If dark matter is out there, and it certainly seems to be, then what could it possibly be? That is perhaps the biggest mystery of dark matter. The only known particles that match the requirement of having mass and not interacting strongly with light are neutrinos. But neutrinos have low mass and zip through the cosmos at nearly the speed of light. They are a form of “hot” dark matter, so they don’t match the observed data that require dark matter to be “cold.” With neutrinos ruled out, cosmologists look toward various hypothetical particles we haven’t discovered, and perhaps the most popular of these are known as axions.Continue reading “If Axions are Dark Matter, we've got new Hints About Where to Look for Them”
Dark matter is notoriously difficult to study. It’s essentially invisible to astronomers since it can’t be seen directly. So astronomers rely on effects such as the gravitational lensing of light to map its presence in the universe. That method works well for other galaxies, but not so well for our own. To map dark matter in the Milky Way, we rely mostly on the motions of stars in our galaxy. Since dark matter attracts regular matter gravitationally, the method works well for areas of the galaxy where there are stars. Unfortunately, most of the stars lie along the galactic plane, making it difficult to map dark matter above and below that plane. But a recent study proposes a way to map more of our galaxy’s dark matter using runaway stars.Continue reading “Stars Getting Kicked out of the Milky Way can Help us map its Dark Matter Halo”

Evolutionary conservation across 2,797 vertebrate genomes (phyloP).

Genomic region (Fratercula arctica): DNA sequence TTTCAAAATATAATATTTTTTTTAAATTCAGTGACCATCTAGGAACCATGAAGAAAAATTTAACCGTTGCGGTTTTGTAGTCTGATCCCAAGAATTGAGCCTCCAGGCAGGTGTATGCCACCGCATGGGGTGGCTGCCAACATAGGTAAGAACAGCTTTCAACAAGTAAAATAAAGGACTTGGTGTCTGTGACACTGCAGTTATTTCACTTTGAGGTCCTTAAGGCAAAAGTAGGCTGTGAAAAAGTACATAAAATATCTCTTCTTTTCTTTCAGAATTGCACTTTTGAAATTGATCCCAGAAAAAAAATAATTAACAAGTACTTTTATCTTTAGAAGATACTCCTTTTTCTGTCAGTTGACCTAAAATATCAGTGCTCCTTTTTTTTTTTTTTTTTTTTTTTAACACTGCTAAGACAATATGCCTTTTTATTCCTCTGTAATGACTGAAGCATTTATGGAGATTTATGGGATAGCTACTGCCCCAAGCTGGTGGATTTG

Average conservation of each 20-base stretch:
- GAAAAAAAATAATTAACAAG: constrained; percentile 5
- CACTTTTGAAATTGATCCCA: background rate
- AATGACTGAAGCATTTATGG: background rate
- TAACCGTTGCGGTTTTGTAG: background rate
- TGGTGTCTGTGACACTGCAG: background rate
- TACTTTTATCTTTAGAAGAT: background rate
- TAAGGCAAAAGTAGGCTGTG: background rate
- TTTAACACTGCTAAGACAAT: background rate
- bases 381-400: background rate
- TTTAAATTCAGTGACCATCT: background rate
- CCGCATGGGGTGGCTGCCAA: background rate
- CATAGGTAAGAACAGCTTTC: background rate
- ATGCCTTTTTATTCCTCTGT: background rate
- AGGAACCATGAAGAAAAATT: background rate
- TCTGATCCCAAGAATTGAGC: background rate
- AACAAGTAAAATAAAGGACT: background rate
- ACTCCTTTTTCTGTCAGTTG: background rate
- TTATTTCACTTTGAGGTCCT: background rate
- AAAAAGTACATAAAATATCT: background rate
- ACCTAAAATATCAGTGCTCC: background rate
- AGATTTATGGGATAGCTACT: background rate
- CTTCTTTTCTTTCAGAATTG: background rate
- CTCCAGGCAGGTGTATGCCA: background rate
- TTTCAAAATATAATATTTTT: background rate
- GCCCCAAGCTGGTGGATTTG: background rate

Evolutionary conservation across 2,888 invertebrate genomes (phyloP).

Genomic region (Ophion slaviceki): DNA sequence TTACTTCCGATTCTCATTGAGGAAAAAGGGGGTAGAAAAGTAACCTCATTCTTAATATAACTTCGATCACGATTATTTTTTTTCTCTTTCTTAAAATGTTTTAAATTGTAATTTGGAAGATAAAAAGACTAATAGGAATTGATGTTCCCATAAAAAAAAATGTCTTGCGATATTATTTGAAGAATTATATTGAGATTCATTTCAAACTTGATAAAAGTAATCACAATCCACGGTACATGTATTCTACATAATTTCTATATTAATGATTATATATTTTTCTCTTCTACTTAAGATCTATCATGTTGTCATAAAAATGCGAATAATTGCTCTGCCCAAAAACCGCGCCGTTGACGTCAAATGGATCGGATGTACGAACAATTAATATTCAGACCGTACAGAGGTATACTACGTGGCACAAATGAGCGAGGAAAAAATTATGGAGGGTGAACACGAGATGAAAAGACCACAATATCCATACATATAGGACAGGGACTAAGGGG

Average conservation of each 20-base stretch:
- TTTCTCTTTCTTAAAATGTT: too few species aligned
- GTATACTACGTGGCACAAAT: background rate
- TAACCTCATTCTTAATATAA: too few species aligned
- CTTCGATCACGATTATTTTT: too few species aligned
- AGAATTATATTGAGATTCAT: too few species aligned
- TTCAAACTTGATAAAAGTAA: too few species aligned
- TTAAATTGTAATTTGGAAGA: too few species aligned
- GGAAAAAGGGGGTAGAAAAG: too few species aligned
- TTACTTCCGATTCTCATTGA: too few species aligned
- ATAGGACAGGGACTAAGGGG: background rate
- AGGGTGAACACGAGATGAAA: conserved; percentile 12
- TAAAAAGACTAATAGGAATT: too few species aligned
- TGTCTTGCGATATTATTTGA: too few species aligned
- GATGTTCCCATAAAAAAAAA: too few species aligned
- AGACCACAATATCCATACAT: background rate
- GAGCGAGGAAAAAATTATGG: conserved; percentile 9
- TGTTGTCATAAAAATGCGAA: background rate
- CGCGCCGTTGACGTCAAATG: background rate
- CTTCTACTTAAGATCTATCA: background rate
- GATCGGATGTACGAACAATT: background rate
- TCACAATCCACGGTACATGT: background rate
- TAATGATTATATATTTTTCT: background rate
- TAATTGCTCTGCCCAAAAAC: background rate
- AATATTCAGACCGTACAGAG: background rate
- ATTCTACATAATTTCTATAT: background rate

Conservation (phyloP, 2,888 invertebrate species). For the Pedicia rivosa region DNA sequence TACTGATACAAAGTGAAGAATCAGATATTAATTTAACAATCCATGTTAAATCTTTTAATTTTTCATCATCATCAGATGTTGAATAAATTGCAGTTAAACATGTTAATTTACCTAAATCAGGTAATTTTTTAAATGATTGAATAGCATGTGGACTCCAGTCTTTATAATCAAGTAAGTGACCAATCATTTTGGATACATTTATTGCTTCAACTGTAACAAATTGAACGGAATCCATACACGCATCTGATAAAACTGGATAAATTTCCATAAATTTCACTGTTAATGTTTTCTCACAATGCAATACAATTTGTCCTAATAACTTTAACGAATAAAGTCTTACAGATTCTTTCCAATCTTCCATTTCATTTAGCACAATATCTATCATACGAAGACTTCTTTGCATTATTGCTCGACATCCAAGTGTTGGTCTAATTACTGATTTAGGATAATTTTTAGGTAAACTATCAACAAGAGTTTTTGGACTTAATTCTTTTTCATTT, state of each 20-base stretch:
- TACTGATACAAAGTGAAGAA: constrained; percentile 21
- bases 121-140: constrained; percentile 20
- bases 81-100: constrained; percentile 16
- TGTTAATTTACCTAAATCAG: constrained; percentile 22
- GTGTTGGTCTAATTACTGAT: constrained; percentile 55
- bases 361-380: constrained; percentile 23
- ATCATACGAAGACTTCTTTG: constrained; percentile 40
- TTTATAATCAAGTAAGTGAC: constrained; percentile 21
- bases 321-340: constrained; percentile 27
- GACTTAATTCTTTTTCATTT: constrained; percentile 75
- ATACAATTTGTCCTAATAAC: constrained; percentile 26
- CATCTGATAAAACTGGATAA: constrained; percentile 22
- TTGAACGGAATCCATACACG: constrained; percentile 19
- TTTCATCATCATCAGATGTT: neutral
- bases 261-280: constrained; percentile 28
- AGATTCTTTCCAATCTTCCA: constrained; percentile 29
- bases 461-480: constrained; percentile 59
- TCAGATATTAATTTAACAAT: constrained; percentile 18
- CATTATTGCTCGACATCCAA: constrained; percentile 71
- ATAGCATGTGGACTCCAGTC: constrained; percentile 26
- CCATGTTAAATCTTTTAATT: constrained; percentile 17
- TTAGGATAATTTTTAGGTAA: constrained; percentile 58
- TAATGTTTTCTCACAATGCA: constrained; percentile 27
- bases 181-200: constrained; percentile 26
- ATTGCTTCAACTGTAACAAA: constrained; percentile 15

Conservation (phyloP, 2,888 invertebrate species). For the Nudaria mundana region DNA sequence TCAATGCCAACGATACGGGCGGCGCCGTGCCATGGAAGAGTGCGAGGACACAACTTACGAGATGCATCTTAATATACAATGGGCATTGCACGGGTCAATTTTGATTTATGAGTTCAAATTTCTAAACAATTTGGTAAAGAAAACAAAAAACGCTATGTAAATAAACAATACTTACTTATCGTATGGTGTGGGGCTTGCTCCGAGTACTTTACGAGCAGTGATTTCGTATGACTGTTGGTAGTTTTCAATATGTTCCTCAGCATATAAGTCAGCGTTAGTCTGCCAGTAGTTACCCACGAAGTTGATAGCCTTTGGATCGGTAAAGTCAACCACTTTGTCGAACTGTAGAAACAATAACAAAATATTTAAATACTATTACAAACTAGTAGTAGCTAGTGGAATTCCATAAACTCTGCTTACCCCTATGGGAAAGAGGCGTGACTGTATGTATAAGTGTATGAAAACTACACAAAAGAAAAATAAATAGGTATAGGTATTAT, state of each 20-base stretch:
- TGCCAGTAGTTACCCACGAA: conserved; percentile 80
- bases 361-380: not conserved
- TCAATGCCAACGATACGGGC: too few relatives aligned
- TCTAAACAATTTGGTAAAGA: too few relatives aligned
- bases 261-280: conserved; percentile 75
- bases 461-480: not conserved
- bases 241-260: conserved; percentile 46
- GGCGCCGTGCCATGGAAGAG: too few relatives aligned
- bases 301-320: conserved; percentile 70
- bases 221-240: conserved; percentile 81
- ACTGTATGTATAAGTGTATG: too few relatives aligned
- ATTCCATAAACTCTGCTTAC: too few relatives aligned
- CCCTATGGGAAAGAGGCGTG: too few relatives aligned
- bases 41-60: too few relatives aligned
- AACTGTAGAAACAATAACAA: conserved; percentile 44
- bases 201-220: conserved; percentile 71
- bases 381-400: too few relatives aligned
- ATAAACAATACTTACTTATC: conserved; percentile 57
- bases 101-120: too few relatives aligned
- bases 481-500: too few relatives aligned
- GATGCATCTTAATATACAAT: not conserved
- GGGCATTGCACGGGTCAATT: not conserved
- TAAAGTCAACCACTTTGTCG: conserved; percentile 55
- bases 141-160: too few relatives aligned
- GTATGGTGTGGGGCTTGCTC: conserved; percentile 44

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Matter in the Universe is not distributed equally. It’s dominated by super-clusters and the filaments of matter that string them together, surrounded by huge voids. Galaxy super-clusters are at the top of the hierarchy. Inside those is everything else: galaxy groups and clusters, individual galaxies, and solar systems. This hierarchical structure is called the “Cosmic Web.”
But how and why did the Universe take this form?Continue reading “Slime Mold Grows the Same as the Large Scale Structure of the Universe”